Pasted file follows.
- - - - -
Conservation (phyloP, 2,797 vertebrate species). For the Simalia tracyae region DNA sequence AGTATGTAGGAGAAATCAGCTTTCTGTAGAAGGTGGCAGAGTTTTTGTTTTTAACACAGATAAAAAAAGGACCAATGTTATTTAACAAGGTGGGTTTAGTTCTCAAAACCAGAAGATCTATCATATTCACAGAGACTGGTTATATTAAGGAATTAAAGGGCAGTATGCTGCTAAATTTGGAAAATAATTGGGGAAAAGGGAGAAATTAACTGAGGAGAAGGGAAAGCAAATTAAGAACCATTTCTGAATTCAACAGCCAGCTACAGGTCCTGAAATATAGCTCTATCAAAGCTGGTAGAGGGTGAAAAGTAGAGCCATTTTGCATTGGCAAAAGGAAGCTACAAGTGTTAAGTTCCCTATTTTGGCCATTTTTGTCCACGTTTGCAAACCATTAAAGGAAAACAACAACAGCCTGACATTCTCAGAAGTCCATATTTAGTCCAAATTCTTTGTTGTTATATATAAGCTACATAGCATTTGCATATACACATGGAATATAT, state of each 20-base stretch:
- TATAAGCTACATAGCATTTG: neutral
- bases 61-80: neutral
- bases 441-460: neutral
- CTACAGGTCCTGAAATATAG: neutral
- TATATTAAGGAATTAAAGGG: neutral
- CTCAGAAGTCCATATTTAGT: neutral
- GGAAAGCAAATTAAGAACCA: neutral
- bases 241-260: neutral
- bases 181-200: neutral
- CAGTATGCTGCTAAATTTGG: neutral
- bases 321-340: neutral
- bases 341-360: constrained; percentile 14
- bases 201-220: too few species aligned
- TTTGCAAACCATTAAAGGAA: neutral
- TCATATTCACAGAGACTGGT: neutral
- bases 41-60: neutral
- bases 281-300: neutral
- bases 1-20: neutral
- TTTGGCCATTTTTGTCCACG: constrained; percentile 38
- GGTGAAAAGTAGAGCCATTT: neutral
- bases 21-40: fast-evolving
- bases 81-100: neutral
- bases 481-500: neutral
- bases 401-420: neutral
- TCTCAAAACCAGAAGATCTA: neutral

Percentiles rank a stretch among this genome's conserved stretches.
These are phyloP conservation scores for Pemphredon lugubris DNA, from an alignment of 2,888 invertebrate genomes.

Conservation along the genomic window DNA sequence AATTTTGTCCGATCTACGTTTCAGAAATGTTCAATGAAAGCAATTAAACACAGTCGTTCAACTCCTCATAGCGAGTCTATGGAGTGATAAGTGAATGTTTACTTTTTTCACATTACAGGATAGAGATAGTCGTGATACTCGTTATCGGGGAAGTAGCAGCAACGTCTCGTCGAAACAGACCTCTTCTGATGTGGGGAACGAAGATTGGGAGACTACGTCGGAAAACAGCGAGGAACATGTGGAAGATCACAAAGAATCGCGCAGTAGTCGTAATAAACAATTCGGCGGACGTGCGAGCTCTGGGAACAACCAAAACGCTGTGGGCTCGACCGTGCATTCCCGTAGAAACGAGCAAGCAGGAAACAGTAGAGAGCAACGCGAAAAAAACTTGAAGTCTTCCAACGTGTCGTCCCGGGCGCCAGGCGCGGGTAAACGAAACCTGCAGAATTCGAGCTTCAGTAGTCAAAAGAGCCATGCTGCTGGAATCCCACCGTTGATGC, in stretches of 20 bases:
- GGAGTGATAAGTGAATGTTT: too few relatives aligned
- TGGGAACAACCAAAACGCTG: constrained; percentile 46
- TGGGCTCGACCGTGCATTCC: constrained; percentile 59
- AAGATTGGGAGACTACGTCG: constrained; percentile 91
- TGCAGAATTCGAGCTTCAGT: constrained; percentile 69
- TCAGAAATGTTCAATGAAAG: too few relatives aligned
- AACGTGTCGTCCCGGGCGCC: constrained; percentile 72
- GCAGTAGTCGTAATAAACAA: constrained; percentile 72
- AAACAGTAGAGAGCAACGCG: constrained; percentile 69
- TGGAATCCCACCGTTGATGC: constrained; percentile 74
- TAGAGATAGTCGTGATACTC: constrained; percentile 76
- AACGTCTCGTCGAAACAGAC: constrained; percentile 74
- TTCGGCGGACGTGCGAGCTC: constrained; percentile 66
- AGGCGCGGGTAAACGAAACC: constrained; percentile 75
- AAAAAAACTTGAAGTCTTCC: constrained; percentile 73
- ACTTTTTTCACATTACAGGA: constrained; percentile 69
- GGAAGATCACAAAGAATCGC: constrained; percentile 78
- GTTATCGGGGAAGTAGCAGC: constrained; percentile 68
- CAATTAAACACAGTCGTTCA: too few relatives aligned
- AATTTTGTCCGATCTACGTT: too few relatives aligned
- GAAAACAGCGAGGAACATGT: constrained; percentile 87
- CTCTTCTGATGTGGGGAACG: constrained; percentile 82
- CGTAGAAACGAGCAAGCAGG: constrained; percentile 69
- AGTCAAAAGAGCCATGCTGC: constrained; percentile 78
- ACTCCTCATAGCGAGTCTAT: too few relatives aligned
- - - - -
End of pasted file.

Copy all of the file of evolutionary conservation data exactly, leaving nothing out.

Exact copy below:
Conservation (phyloP, 2,797 vertebrate species). For the Simalia tracyae region DNA sequence AGTATGTAGGAGAAATCAGCTTTCTGTAGAAGGTGGCAGAGTTTTTGTTTTTAACACAGATAAAAAAAGGACCAATGTTATTTAACAAGGTGGGTTTAGTTCTCAAAACCAGAAGATCTATCATATTCACAGAGACTGGTTATATTAAGGAATTAAAGGGCAGTATGCTGCTAAATTTGGAAAATAATTGGGGAAAAGGGAGAAATTAACTGAGGAGAAGGGAAAGCAAATTAAGAACCATTTCTGAATTCAACAGCCAGCTACAGGTCCTGAAATATAGCTCTATCAAAGCTGGTAGAGGGTGAAAAGTAGAGCCATTTTGCATTGGCAAAAGGAAGCTACAAGTGTTAAGTTCCCTATTTTGGCCATTTTTGTCCACGTTTGCAAACCATTAAAGGAAAACAACAACAGCCTGACATTCTCAGAAGTCCATATTTAGTCCAAATTCTTTGTTGTTATATATAAGCTACATAGCATTTGCATATACACATGGAATATAT, state of each 20-base stretch:
- TATAAGCTACATAGCATTTG: neutral
- bases 61-80: neutral
- bases 441-460: neutral
- CTACAGGTCCTGAAATATAG: neutral
- TATATTAAGGAATTAAAGGG: neutral
- CTCAGAAGTCCATATTTAGT: neutral
- GGAAAGCAAATTAAGAACCA: neutral
- bases 241-260: neutral
- bases 181-200: neutral
- CAGTATGCTGCTAAATTTGG: neutral
- bases 321-340: neutral
- bases 341-360: constrained; percentile 14
- bases 201-220: too few species aligned
- TTTGCAAACCATTAAAGGAA: neutral
- TCATATTCACAGAGACTGGT: neutral
- bases 41-60: neutral
- bases 281-300: neutral
- bases 1-20: neutral
- TTTGGCCATTTTTGTCCACG: constrained; percentile 38
- GGTGAAAAGTAGAGCCATTT: neutral
- bases 21-40: fast-evolving
- bases 81-100: neutral
- bases 481-500: neutral
- bases 401-420: neutral
- TCTCAAAACCAGAAGATCTA: neutral

Percentiles rank a stretch among this genome's conserved stretches.
These are phyloP conservation scores for Pemphredon lugubris DNA, from an alignment of 2,888 invertebrate genomes.

Conservation along the genomic window DNA sequence AATTTTGTCCGATCTACGTTTCAGAAATGTTCAATGAAAGCAATTAAACACAGTCGTTCAACTCCTCATAGCGAGTCTATGGAGTGATAAGTGAATGTTTACTTTTTTCACATTACAGGATAGAGATAGTCGTGATACTCGTTATCGGGGAAGTAGCAGCAACGTCTCGTCGAAACAGACCTCTTCTGATGTGGGGAACGAAGATTGGGAGACTACGTCGGAAAACAGCGAGGAACATGTGGAAGATCACAAAGAATCGCGCAGTAGTCGTAATAAACAATTCGGCGGACGTGCGAGCTCTGGGAACAACCAAAACGCTGTGGGCTCGACCGTGCATTCCCGTAGAAACGAGCAAGCAGGAAACAGTAGAGAGCAACGCGAAAAAAACTTGAAGTCTTCCAACGTGTCGTCCCGGGCGCCAGGCGCGGGTAAACGAAACCTGCAGAATTCGAGCTTCAGTAGTCAAAAGAGCCATGCTGCTGGAATCCCACCGTTGATGC, in stretches of 20 bases:
- GGAGTGATAAGTGAATGTTT: too few relatives aligned
- TGGGAACAACCAAAACGCTG: constrained; percentile 46
- TGGGCTCGACCGTGCATTCC: constrained; percentile 59
- AAGATTGGGAGACTACGTCG: constrained; percentile 91
- TGCAGAATTCGAGCTTCAGT: constrained; percentile 69
- TCAGAAATGTTCAATGAAAG: too few relatives aligned
- AACGTGTCGTCCCGGGCGCC: constrained; percentile 72
- GCAGTAGTCGTAATAAACAA: constrained; percentile 72
- AAACAGTAGAGAGCAACGCG: constrained; percentile 69
- TGGAATCCCACCGTTGATGC: constrained; percentile 74
- TAGAGATAGTCGTGATACTC: constrained; percentile 76
- AACGTCTCGTCGAAACAGAC: constrained; percentile 74
- TTCGGCGGACGTGCGAGCTC: constrained; percentile 66
- AGGCGCGGGTAAACGAAACC: constrained; percentile 75
- AAAAAAACTTGAAGTCTTCC: constrained; percentile 73
- ACTTTTTTCACATTACAGGA: constrained; percentile 69
- GGAAGATCACAAAGAATCGC: constrained; percentile 78
- GTTATCGGGGAAGTAGCAGC: constrained; percentile 68
- CAATTAAACACAGTCGTTCA: too few relatives aligned
- AATTTTGTCCGATCTACGTT: too few relatives aligned
- GAAAACAGCGAGGAACATGT: constrained; percentile 87
- CTCTTCTGATGTGGGGAACG: constrained; percentile 82
- CGTAGAAACGAGCAAGCAGG: constrained; percentile 69
- AGTCAAAAGAGCCATGCTGC: constrained; percentile 78
- ACTCCTCATAGCGAGTCTAT: too few relatives aligned